A story about a woman protecting and advocating for a human child from a lost colony on an alien planet. There is some interesting alien biology and foreign culture, some politics and fighting against big greedy business, and a lot of personal relationships. The main character is a strong female but not the uber-competent infallible type, which is refreshing. This book references The Terrorists of Irustan and shares a prominent character with that book, so I was glad I read that first. However, ...more
Mar 20, 2007 Kit rated it 3 of 5 stars
Recommends it for: Women who like Science fiction with women as main characters.
The Child Goddess is what I consider to be futuristic Science Fiction. Isabelle, a Magdalene priest, is called to be the guardian of Oa, a child brought to Earth from a distant planet. Oa's home planet is small, with hardly any landmass, and the inhabitants, who live primitively, are thought to be the descendants of group of people who’d been lost after leaving earth 300 years before.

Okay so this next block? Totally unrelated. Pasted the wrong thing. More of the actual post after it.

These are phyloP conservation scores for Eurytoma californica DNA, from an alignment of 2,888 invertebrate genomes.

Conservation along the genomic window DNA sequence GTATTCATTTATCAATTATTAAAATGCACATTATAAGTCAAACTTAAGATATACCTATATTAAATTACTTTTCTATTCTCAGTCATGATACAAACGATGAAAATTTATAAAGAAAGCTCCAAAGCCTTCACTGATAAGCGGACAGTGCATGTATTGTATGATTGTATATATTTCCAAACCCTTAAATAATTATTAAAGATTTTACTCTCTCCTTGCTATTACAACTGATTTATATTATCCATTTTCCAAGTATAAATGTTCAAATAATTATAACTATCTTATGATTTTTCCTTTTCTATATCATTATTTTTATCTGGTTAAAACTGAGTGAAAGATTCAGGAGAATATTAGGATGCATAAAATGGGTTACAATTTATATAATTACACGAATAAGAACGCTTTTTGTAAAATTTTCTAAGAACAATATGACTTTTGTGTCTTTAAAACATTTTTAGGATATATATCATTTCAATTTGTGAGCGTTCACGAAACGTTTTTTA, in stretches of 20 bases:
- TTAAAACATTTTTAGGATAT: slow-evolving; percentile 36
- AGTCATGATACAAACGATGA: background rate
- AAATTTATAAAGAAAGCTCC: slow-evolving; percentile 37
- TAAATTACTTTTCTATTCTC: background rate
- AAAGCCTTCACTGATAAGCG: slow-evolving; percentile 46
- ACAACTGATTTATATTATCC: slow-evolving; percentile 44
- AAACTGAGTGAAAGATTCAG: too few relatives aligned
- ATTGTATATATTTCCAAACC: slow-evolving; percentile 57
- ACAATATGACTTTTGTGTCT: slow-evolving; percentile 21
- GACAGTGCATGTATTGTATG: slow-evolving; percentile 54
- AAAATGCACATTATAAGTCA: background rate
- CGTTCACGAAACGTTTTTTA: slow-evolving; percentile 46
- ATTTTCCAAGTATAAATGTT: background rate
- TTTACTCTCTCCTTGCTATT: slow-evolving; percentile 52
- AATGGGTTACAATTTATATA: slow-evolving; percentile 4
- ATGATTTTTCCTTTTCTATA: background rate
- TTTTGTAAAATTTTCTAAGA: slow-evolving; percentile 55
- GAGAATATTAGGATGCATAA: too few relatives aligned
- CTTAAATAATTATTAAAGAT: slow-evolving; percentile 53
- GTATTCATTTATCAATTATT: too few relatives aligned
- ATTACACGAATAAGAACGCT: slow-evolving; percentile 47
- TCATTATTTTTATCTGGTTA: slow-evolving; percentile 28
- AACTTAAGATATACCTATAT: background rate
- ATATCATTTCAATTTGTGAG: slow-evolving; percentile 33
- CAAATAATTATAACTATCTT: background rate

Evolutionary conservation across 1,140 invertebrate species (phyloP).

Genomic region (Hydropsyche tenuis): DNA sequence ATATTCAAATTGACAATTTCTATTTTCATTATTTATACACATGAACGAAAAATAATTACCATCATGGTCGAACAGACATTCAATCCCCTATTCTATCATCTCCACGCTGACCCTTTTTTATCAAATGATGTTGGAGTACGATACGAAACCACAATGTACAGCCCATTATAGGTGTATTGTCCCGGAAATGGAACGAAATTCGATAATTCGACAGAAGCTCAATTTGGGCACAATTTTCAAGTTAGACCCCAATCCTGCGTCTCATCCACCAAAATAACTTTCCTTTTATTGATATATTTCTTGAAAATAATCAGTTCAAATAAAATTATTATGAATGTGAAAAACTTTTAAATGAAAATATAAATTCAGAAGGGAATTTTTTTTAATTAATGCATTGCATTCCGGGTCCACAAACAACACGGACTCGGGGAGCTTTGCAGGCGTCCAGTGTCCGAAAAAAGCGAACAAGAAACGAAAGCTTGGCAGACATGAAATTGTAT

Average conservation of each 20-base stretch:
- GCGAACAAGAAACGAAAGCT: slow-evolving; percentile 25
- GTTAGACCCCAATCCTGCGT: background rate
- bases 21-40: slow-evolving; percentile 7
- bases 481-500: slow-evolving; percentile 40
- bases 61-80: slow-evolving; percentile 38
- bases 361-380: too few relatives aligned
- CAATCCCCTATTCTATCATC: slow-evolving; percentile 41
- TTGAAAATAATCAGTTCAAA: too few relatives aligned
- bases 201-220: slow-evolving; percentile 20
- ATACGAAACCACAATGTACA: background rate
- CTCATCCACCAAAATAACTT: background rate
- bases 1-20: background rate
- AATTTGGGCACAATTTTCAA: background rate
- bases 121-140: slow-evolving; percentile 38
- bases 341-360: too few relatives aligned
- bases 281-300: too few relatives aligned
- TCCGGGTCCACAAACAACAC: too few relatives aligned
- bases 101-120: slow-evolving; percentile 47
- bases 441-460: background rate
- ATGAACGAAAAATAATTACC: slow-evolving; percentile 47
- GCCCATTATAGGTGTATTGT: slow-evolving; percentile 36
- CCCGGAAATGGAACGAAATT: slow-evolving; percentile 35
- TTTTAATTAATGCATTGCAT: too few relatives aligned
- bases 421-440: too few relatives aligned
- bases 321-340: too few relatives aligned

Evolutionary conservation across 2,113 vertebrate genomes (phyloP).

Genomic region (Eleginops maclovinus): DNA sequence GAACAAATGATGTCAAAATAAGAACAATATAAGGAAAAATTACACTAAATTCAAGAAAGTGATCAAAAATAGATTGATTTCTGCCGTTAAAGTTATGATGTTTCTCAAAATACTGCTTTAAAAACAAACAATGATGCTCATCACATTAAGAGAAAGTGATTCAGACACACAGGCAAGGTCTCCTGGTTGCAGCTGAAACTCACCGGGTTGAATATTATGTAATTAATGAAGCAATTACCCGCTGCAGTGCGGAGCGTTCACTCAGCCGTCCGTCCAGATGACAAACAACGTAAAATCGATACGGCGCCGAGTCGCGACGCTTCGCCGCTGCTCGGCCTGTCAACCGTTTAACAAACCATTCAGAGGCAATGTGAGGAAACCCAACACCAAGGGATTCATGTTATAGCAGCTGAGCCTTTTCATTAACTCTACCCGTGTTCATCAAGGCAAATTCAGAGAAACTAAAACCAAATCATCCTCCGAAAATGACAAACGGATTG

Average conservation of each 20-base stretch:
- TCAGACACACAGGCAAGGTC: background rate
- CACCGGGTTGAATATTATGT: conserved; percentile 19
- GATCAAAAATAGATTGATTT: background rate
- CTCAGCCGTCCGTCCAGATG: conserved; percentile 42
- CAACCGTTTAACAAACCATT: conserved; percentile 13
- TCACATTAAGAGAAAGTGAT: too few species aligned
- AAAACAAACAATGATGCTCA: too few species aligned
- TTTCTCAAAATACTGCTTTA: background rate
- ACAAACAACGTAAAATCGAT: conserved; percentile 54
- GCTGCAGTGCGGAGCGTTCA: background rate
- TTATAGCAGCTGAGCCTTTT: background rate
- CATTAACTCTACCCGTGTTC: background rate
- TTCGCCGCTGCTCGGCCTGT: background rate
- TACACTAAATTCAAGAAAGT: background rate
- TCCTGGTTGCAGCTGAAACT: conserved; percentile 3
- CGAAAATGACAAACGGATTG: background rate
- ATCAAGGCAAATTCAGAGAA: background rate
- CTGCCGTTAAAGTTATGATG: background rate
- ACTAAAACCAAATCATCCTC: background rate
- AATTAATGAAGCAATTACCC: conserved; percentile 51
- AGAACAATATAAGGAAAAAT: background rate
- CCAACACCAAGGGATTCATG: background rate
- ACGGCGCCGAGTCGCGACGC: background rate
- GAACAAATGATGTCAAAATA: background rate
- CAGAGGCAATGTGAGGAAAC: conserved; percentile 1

There is conflict because a large corporation wants to take hydrogen fuel form Oa’s planet.
Oa’s life on her hom
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This was written in exactly the sort of "touchy-feely/hippity-dippity/medicine-woman" voice that I expected from the cover and the bookjacket blurb references to a nun and a child. I think I picked it up to prove myself wrong about "pre-judging"... Too bad I wasn't wrong and the most generous thing I can say is: The underlying mystery is not, ultimately, *that* interesting and the characters are all sort of... Meh... Then again, in it's good moments it's trying to tell an original story or sugge ...more